Or would you, as an agent, simply instruct your LL client to do nothing and let the T sort out and pay for the replacement and removal of old fridge himself?

    What do other letting agents think?

    Leave a comment:


  • thesaint
    replied
    Originally posted by Claymore View Post
    But a light bulb is a consumable - a fridge isn't. Surely it's down to the landlord to remove it?
    There is nothing about the landlord being responsible for "consumables" that I have seen in housing law to my knowledge. If the Landlord and tenant act 1985 was just related to consumables, it would be simple to understand, and about two lines long.

    The tenant could keep the fridge in the property if they wished, but unless someone shows me the legislation that says the landlord is responsible for removal of items he isn't even responsible to replace, I will continue to say he isn't.

    Leave a comment:


  • mind the gap
    replied
    Originally posted by Claymore View Post
    But a light bulb is a consumable - a fridge isn't. Surely it's down to the landlord to remove it?

    Mind you, if the landlord agree's with the disposal - he could just suggest it is put outside for the scrap man and arrange for a new one to be delivered.
    Actually, I think the suppliers of the new fridge will take the old one away free/for a small fee (it may even be a legal requirement to offer to, I can't remember).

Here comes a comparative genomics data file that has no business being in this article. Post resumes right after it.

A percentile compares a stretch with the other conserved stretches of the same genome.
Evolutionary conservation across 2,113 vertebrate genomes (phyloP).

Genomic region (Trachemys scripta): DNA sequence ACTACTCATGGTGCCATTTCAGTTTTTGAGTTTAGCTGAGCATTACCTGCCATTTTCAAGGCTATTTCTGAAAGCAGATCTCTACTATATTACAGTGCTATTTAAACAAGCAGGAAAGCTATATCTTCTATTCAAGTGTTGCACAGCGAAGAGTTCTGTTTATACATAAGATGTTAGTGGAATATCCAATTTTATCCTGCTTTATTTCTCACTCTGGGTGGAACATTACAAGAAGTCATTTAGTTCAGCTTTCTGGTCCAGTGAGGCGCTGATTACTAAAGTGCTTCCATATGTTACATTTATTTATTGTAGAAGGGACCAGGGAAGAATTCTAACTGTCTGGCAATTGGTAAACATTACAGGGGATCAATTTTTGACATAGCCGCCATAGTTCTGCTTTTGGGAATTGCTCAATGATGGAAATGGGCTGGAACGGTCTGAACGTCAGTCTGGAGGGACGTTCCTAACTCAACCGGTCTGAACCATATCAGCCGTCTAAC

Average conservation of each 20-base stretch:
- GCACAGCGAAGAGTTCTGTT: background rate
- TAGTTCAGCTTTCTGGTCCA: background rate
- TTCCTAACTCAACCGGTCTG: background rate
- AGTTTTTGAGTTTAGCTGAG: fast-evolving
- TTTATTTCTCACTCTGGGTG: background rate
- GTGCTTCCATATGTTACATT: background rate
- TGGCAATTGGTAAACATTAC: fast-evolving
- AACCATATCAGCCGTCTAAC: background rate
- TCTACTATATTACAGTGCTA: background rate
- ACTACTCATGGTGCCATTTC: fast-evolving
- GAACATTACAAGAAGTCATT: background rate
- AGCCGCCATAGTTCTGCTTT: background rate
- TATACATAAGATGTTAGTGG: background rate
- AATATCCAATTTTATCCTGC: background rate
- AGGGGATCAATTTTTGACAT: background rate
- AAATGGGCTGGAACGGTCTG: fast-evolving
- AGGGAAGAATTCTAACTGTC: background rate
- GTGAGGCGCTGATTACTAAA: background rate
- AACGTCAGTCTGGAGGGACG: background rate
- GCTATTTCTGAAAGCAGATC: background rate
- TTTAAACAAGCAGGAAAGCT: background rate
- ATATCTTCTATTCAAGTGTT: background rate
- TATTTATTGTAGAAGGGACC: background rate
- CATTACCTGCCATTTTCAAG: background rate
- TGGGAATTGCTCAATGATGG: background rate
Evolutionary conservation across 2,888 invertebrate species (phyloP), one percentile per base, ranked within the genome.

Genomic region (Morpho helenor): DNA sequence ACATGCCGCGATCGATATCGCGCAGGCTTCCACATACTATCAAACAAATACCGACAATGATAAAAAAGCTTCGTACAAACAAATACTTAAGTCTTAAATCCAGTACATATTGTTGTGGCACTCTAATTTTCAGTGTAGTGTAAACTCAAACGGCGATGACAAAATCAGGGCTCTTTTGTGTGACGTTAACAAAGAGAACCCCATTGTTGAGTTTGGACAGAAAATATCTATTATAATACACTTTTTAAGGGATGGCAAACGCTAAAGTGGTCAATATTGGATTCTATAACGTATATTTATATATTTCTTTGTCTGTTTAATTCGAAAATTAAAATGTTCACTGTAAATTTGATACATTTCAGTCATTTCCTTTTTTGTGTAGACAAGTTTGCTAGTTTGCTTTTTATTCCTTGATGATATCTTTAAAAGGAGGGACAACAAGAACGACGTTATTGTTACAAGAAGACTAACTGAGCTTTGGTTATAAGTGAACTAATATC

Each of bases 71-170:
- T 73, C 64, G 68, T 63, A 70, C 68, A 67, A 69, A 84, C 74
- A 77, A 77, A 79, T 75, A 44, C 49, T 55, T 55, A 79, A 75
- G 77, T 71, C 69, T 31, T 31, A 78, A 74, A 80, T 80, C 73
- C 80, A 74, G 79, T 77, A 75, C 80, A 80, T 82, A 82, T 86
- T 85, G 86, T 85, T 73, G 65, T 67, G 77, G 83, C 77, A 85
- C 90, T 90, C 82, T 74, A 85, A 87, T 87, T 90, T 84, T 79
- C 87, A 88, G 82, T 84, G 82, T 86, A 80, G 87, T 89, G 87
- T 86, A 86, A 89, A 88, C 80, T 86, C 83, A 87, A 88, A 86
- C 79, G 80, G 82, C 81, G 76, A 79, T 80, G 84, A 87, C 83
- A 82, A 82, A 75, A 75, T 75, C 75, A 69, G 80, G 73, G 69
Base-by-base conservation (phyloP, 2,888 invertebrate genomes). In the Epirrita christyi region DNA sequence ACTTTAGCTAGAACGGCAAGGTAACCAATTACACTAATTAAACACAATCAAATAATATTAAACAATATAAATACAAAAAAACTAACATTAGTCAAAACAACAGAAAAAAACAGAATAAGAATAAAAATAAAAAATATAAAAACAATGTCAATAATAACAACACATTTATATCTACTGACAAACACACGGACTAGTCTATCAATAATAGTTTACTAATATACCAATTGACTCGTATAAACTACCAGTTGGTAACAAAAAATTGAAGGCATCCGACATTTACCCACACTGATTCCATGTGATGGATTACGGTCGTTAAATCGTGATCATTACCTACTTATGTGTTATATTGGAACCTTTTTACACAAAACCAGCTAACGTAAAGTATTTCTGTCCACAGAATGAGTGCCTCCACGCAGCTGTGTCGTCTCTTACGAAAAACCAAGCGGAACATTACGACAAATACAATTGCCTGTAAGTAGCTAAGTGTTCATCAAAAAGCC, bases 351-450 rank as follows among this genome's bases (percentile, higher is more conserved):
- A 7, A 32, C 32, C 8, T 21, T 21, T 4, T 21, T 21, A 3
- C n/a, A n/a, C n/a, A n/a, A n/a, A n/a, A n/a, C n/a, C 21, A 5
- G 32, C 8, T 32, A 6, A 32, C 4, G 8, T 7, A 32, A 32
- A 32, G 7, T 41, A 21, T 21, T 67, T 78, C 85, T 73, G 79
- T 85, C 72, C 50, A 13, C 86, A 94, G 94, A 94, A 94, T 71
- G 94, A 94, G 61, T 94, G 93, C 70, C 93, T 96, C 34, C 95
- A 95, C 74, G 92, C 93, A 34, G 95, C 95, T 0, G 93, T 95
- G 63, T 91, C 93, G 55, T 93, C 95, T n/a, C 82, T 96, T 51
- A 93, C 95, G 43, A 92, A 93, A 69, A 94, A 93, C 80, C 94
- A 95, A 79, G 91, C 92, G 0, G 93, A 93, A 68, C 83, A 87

Leave a comment:


  • Claymore
    replied
    But a light bulb is a consumable - a fridge isn't. Surely it's down to the landlord to remove it?

    Mind you, if the landlord agree's with the disposal - he could just suggest it is put outside for the scrap man and arrange for a new one to be delivered.

    Leave a comment:


  • jjlandlord
    replied
    Originally posted by thesaint View Post
    It would be the tenants responsibility to pay for its removal.
    Could you elaborate on why that would be?

    Leave a comment:


  • thesaint
    replied
    Originally posted by Berlingogirl View Post
    I would have thought that if you provide something in the house as part of the TA then the T is paying a bit extra in the rent for it, for its removal and its replacement.

    I would offer it to the scrappy and buy a new one.
    We can all "think", but letting/renting is covered by laws and legislation.

    If a bulb goes, is the landlord responsible for the old ones removal/disposal? No? Why?

    Leave a comment:


  • mind the gap
    replied
    I agree. How on earth can it be the T's responsibility to remove it when it doesn't belong to him and it wasn't his fault it broke down?

    Bizarre advice from the saint!

    Leave a comment:


  • Berlingogirl
    replied
    I would have thought that if you provide something in the house as part of the TA then the T is paying a bit extra in the rent for it, for its removal and its replacement.

    I would offer it to the scrappy and buy a new one.

    Leave a comment: